I’m sad they won’t be able to finish their story. I would’ve really liked to see the Winter Soldiers. Maybe there will actually be the promised Winter Men Special, but I’m not holding my breath. So I’ll take what I can get—the awkward, broken comic so good it holds itself together despite being run over by the industry.
Carol Borden denies any allegations of being former Spetsnaz, let alone a Winter Soldier.
I wonder if a story getting cancelled happens more often in comics than other things. I can think of a ton of TV shows that got cut short, for example, but not so many books or movies – maybe those two things are put out more as a unit, while TV and comics are more serialized…
Anyways, sounds like a neat story!
I actually thought it was an incredible story too, though I never got that Kris and crew were supposed to keep the world safe from the Winder Men… I thought they WERE Winter Men, but all to a lesser degree than the seemingly super-powered Captain America/Superman clone. I figured that the female agent was somewhat indestructable given the scene with the assasins…
I also hope that the final issue comes out in some form or another, and I’d also like to know exactly what was the hold-up – was it production problems, or editorial interference that kept it from being brought out to all 8 issues. It’s only been a few months, so maybe we will eventuall see the Winter Men Special.
i dunno. i expect movies and books just get cut outright. i’ve heard that sequels make more than original films. i don’t know if that’s true in publishing as well. it’s a definite incentive to keep a franchise going.
yeah, i should’ve been clearer. my impression was that they were part of project winter. i got controlling the supermen from the recap in issue 8. but it might just be a misimpression.
This has to be one of the biggest lies to the comic reading public in the business…what a comic to have destroyed!!!! Wildstorm! I am feel rage like Nikki in #4 upon seeing a rogue pop machine on my turf about this…and I’m now grabbing my AK and letting go! There is bizness and then there is art and these guys have murdered a damn fine series!!! The summer special is doomed. Guess they had to make room for some more frigging supe comics!!! And Russia is just starting to get so interesting these days!!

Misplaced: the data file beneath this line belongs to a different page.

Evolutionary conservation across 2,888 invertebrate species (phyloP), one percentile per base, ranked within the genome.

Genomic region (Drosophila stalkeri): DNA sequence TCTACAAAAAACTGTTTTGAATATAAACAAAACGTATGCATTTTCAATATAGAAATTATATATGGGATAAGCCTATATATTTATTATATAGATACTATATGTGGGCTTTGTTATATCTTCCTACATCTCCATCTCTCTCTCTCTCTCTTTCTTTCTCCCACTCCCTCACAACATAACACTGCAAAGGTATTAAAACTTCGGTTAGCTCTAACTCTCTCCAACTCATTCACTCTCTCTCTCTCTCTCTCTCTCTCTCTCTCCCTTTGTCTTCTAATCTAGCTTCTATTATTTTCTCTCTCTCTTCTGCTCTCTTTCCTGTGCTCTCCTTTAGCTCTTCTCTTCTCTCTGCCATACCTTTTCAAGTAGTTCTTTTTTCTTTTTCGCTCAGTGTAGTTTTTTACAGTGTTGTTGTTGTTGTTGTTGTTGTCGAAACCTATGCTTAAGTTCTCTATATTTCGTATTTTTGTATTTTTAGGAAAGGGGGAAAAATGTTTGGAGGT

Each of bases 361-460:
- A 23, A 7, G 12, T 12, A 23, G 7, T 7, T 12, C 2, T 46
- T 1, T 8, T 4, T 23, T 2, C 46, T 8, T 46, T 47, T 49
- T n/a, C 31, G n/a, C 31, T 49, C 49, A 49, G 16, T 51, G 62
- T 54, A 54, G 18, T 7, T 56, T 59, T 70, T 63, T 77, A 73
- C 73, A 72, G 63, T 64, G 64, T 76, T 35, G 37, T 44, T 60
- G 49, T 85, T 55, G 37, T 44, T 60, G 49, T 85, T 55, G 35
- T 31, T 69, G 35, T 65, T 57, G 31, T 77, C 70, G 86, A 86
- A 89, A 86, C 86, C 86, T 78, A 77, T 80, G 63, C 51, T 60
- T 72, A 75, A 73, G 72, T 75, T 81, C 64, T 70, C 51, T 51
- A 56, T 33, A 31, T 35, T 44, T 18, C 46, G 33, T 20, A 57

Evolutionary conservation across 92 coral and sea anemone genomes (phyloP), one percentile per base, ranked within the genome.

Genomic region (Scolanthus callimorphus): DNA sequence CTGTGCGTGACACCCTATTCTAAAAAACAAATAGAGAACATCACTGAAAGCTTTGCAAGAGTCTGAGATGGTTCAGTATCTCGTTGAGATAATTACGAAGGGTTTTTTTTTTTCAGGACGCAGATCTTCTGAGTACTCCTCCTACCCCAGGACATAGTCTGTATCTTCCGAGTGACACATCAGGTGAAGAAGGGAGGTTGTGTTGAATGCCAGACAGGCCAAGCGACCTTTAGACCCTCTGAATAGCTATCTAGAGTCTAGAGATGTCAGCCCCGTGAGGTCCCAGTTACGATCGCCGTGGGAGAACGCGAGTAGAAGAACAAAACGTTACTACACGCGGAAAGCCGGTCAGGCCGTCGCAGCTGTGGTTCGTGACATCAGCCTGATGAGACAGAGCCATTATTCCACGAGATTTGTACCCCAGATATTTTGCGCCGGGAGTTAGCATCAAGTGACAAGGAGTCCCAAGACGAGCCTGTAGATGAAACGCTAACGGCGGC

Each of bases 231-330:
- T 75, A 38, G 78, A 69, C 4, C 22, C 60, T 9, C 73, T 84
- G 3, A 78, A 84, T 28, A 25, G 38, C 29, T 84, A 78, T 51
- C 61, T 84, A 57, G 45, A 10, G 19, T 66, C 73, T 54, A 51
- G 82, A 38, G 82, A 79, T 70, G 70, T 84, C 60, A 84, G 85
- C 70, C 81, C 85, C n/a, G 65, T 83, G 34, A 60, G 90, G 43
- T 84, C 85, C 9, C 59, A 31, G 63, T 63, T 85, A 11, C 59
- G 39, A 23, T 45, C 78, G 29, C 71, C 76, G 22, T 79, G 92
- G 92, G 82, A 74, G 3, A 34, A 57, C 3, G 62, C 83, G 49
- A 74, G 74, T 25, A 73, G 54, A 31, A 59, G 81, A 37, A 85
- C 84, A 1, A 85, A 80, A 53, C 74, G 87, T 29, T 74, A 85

What a crime!!!!!
a gutter reader just wrote me that he’d heard from john paul leon that the special would be out this summer (2008). so i guess we should wait a little before grabbing our AK’s and letting go. then again, maybe writing wildstorm wouldn’t be such a bad idea.
I wonder if it would’nt be better to just release the whole story as a book right from the beginning? I bought the first 2 issues and decided it was too dense a story to read in installments, and so I was definitely going to get the trade paperback. Maybe the publishers need to start looking at different ways of doing business: Vertigo released ‘Pride of Baghdad’ as a hardcover, then as a paperback and by all accounts its doing very well. The irony is that ‘Winter Men’ was originally supposed to be a Vertigo title. I don’t know what the numbers are, but I’m pretty sure in the long run trades make a lot more money than frequently delayed monthly releases.
a reader wrote to say that the Wintermen Special is in DC’s solicits and is due out Dec. 31, 2008. so.
and, yeah, boogie doggie, i think wintermen would’ve been a good title to release all under one cover from the beginning. it surely needed space.
there’s a preview of Wintermen Winter Special at comixology.